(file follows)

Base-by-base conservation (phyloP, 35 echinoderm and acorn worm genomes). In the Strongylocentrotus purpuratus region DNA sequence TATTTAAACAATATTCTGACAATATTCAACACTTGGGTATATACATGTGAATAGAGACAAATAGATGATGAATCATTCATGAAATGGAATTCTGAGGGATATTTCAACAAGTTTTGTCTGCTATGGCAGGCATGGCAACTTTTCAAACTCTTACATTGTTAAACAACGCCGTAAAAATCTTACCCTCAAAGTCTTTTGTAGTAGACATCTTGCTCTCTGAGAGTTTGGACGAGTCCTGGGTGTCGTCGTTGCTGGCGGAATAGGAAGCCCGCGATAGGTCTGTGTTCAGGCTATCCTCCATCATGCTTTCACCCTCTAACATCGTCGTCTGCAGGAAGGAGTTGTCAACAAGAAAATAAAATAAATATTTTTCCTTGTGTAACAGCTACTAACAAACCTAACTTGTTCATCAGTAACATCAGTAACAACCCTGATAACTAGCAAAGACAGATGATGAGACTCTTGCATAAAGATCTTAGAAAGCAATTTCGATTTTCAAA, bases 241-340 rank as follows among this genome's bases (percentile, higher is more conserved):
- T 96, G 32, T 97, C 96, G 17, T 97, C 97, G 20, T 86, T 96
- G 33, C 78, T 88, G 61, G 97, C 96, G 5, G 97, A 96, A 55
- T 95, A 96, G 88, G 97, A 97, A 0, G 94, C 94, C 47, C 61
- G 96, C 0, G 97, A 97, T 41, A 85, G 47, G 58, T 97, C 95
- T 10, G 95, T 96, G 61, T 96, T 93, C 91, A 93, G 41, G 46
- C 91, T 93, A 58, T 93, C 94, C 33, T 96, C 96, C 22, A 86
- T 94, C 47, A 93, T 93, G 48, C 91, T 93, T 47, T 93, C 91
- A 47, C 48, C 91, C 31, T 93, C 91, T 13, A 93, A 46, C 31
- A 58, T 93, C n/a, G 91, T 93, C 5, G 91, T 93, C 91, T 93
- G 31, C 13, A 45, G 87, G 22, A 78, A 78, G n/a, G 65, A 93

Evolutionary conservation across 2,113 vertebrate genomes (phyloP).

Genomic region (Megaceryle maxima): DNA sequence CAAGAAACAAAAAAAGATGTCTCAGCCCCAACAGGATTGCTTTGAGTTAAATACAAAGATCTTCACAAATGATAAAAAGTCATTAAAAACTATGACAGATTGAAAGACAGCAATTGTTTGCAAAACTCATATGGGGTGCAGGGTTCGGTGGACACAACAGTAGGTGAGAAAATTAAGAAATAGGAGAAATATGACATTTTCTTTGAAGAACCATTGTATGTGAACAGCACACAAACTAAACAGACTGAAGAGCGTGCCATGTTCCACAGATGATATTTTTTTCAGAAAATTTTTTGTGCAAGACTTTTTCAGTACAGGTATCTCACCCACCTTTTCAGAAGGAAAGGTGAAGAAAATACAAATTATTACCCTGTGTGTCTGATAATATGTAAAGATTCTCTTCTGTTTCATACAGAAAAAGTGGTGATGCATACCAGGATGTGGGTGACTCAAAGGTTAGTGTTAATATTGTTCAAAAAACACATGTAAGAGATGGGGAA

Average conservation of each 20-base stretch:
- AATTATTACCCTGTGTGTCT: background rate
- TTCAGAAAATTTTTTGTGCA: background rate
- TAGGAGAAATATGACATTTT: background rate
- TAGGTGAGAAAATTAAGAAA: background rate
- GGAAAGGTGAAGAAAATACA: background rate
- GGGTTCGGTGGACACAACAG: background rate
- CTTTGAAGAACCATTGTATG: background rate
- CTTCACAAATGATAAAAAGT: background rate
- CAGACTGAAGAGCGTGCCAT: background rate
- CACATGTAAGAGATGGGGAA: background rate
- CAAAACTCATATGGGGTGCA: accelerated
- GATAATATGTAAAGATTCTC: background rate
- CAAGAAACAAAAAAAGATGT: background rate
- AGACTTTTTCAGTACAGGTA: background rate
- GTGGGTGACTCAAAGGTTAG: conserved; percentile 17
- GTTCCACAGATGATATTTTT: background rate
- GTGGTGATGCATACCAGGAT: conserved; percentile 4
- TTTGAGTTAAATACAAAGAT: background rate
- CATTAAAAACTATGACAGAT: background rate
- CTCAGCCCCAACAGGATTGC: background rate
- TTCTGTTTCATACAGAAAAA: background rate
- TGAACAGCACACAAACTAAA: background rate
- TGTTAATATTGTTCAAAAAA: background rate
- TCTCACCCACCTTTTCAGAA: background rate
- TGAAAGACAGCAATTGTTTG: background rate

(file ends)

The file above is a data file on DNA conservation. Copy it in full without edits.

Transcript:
Base-by-base conservation (phyloP, 35 echinoderm and acorn worm genomes). In the Strongylocentrotus purpuratus region DNA sequence TATTTAAACAATATTCTGACAATATTCAACACTTGGGTATATACATGTGAATAGAGACAAATAGATGATGAATCATTCATGAAATGGAATTCTGAGGGATATTTCAACAAGTTTTGTCTGCTATGGCAGGCATGGCAACTTTTCAAACTCTTACATTGTTAAACAACGCCGTAAAAATCTTACCCTCAAAGTCTTTTGTAGTAGACATCTTGCTCTCTGAGAGTTTGGACGAGTCCTGGGTGTCGTCGTTGCTGGCGGAATAGGAAGCCCGCGATAGGTCTGTGTTCAGGCTATCCTCCATCATGCTTTCACCCTCTAACATCGTCGTCTGCAGGAAGGAGTTGTCAACAAGAAAATAAAATAAATATTTTTCCTTGTGTAACAGCTACTAACAAACCTAACTTGTTCATCAGTAACATCAGTAACAACCCTGATAACTAGCAAAGACAGATGATGAGACTCTTGCATAAAGATCTTAGAAAGCAATTTCGATTTTCAAA, bases 241-340 rank as follows among this genome's bases (percentile, higher is more conserved):
- T 96, G 32, T 97, C 96, G 17, T 97, C 97, G 20, T 86, T 96
- G 33, C 78, T 88, G 61, G 97, C 96, G 5, G 97, A 96, A 55
- T 95, A 96, G 88, G 97, A 97, A 0, G 94, C 94, C 47, C 61
- G 96, C 0, G 97, A 97, T 41, A 85, G 47, G 58, T 97, C 95
- T 10, G 95, T 96, G 61, T 96, T 93, C 91, A 93, G 41, G 46
- C 91, T 93, A 58, T 93, C 94, C 33, T 96, C 96, C 22, A 86
- T 94, C 47, A 93, T 93, G 48, C 91, T 93, T 47, T 93, C 91
- A 47, C 48, C 91, C 31, T 93, C 91, T 13, A 93, A 46, C 31
- A 58, T 93, C n/a, G 91, T 93, C 5, G 91, T 93, C 91, T 93
- G 31, C 13, A 45, G 87, G 22, A 78, A 78, G n/a, G 65, A 93

Evolutionary conservation across 2,113 vertebrate genomes (phyloP).

Genomic region (Megaceryle maxima): DNA sequence CAAGAAACAAAAAAAGATGTCTCAGCCCCAACAGGATTGCTTTGAGTTAAATACAAAGATCTTCACAAATGATAAAAAGTCATTAAAAACTATGACAGATTGAAAGACAGCAATTGTTTGCAAAACTCATATGGGGTGCAGGGTTCGGTGGACACAACAGTAGGTGAGAAAATTAAGAAATAGGAGAAATATGACATTTTCTTTGAAGAACCATTGTATGTGAACAGCACACAAACTAAACAGACTGAAGAGCGTGCCATGTTCCACAGATGATATTTTTTTCAGAAAATTTTTTGTGCAAGACTTTTTCAGTACAGGTATCTCACCCACCTTTTCAGAAGGAAAGGTGAAGAAAATACAAATTATTACCCTGTGTGTCTGATAATATGTAAAGATTCTCTTCTGTTTCATACAGAAAAAGTGGTGATGCATACCAGGATGTGGGTGACTCAAAGGTTAGTGTTAATATTGTTCAAAAAACACATGTAAGAGATGGGGAA

Average conservation of each 20-base stretch:
- AATTATTACCCTGTGTGTCT: background rate
- TTCAGAAAATTTTTTGTGCA: background rate
- TAGGAGAAATATGACATTTT: background rate
- TAGGTGAGAAAATTAAGAAA: background rate
- GGAAAGGTGAAGAAAATACA: background rate
- GGGTTCGGTGGACACAACAG: background rate
- CTTTGAAGAACCATTGTATG: background rate
- CTTCACAAATGATAAAAAGT: background rate
- CAGACTGAAGAGCGTGCCAT: background rate
- CACATGTAAGAGATGGGGAA: background rate
- CAAAACTCATATGGGGTGCA: accelerated
- GATAATATGTAAAGATTCTC: background rate
- CAAGAAACAAAAAAAGATGT: background rate
- AGACTTTTTCAGTACAGGTA: background rate
- GTGGGTGACTCAAAGGTTAG: conserved; percentile 17
- GTTCCACAGATGATATTTTT: background rate
- GTGGTGATGCATACCAGGAT: conserved; percentile 4
- TTTGAGTTAAATACAAAGAT: background rate
- CATTAAAAACTATGACAGAT: background rate
- CTCAGCCCCAACAGGATTGC: background rate
- TTCTGTTTCATACAGAAAAA: background rate
- TGAACAGCACACAAACTAAA: background rate
- TGTTAATATTGTTCAAAAAA: background rate
- TCTCACCCACCTTTTCAGAA: background rate
- TGAAAGACAGCAATTGTTTG: background rate